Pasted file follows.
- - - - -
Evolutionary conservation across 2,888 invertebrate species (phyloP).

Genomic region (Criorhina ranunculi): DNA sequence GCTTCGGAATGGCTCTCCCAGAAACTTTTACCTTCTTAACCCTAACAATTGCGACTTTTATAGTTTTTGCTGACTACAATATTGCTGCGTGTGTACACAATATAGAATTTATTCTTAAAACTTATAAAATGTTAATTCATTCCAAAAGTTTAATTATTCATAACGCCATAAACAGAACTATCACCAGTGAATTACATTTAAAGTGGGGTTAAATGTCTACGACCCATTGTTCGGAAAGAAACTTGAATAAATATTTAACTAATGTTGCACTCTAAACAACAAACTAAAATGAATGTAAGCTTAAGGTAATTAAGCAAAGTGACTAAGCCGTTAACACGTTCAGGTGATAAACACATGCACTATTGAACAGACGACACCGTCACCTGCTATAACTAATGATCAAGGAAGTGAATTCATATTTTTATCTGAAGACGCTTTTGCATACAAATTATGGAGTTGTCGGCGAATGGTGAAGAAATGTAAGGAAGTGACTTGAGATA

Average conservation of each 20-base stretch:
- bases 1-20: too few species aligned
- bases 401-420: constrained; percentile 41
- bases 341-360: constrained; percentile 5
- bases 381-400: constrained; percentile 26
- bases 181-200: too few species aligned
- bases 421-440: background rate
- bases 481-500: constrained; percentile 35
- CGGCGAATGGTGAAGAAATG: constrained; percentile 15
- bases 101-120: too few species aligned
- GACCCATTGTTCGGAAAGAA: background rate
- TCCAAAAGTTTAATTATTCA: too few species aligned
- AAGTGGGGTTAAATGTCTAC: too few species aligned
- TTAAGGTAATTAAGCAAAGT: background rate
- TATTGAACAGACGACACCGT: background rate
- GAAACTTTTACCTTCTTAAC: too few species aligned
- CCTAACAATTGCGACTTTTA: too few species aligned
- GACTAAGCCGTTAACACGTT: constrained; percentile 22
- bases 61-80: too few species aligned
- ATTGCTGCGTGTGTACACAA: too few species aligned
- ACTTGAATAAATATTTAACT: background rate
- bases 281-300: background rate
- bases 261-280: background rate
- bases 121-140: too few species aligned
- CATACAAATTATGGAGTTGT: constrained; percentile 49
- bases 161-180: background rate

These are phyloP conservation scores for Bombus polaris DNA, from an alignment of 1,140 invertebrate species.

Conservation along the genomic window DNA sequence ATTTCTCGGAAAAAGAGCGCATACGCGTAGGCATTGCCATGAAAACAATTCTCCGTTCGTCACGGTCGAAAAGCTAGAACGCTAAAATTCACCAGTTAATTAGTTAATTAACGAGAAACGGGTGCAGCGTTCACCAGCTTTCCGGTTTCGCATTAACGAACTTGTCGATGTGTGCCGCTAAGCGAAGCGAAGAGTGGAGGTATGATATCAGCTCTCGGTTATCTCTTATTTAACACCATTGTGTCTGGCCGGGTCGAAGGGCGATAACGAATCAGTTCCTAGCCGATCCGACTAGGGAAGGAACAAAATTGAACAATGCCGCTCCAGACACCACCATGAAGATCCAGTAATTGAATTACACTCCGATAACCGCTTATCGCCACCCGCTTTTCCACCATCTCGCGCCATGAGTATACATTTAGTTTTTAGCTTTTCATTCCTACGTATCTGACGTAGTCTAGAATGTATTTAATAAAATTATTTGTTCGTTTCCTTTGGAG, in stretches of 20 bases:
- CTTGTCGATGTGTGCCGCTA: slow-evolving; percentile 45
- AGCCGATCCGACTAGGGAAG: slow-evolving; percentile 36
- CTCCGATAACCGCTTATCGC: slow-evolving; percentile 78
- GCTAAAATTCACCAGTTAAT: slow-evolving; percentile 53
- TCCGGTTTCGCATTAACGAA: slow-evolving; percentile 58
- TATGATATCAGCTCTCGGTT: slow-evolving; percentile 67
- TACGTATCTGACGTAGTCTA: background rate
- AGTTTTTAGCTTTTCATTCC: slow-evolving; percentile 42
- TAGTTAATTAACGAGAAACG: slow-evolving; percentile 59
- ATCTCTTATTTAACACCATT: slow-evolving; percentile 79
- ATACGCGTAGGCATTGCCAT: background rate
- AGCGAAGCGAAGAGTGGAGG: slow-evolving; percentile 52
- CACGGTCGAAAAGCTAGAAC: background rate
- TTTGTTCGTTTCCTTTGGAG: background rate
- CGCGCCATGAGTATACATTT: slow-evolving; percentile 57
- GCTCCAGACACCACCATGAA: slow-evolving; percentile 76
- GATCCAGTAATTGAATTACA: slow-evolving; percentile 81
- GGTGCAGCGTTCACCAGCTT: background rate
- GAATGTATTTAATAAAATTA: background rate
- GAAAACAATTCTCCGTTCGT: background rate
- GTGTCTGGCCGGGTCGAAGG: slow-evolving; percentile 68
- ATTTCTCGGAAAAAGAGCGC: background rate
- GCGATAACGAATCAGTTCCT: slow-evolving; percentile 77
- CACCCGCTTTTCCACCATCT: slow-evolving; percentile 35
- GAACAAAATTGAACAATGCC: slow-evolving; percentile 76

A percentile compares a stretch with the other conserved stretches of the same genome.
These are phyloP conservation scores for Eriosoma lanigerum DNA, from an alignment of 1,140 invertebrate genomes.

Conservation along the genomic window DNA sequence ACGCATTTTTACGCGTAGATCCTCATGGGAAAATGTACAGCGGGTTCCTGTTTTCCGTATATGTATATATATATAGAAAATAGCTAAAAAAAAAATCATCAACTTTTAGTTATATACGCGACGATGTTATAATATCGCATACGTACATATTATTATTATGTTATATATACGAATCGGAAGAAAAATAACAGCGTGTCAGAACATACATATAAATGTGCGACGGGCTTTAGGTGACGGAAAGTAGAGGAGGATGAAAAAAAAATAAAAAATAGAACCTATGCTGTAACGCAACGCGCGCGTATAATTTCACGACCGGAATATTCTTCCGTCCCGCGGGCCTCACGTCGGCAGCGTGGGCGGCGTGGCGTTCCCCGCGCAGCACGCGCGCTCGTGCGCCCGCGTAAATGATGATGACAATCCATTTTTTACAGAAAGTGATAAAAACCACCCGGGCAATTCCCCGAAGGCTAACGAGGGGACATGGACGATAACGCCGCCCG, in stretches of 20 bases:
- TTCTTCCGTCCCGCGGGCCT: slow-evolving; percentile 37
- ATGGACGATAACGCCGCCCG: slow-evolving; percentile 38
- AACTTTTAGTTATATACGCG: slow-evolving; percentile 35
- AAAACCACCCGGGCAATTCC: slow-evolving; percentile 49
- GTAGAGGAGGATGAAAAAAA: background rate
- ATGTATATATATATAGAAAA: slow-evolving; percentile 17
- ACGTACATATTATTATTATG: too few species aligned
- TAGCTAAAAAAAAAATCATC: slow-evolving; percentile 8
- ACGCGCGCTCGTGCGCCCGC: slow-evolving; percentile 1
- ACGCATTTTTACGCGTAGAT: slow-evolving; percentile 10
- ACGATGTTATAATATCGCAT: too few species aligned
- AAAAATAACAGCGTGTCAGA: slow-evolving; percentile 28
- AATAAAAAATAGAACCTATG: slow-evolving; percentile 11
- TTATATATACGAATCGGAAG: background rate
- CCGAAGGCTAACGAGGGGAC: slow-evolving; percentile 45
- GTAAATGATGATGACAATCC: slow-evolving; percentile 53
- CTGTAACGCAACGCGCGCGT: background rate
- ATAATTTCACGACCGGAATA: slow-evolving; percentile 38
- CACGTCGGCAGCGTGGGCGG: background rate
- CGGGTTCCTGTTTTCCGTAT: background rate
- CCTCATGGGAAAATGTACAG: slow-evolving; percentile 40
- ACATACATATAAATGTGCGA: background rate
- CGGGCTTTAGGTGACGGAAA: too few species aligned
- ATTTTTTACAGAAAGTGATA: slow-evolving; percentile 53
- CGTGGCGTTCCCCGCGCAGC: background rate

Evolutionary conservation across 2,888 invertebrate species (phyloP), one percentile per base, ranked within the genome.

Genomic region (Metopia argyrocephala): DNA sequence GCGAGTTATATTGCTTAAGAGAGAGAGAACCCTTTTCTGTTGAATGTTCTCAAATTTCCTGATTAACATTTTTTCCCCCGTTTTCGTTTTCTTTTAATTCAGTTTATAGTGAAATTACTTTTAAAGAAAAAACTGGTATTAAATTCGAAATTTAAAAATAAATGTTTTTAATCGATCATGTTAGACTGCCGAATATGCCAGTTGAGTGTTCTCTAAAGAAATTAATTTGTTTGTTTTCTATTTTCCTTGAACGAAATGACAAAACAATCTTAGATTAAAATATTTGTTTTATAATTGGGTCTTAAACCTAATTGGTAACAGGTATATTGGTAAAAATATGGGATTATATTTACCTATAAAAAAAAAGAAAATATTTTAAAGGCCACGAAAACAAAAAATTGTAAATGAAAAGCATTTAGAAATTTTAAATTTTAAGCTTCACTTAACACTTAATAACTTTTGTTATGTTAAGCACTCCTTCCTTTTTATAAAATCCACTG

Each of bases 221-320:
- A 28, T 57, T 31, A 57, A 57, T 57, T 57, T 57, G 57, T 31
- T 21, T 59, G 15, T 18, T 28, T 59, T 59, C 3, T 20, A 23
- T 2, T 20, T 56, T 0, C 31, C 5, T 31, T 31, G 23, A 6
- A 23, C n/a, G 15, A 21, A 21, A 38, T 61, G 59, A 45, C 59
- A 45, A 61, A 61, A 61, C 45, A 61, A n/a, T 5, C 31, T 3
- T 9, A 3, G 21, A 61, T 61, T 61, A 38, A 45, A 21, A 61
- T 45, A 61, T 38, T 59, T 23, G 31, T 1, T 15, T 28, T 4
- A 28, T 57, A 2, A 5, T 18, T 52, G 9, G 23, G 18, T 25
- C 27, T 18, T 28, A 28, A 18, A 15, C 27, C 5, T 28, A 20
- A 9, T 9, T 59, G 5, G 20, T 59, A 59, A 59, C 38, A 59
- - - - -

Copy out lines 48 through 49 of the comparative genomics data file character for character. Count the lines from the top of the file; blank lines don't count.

- GGTGCAGCGTTCACCAGCTT: background rate
- GAATGTATTTAATAAAATTA: background rate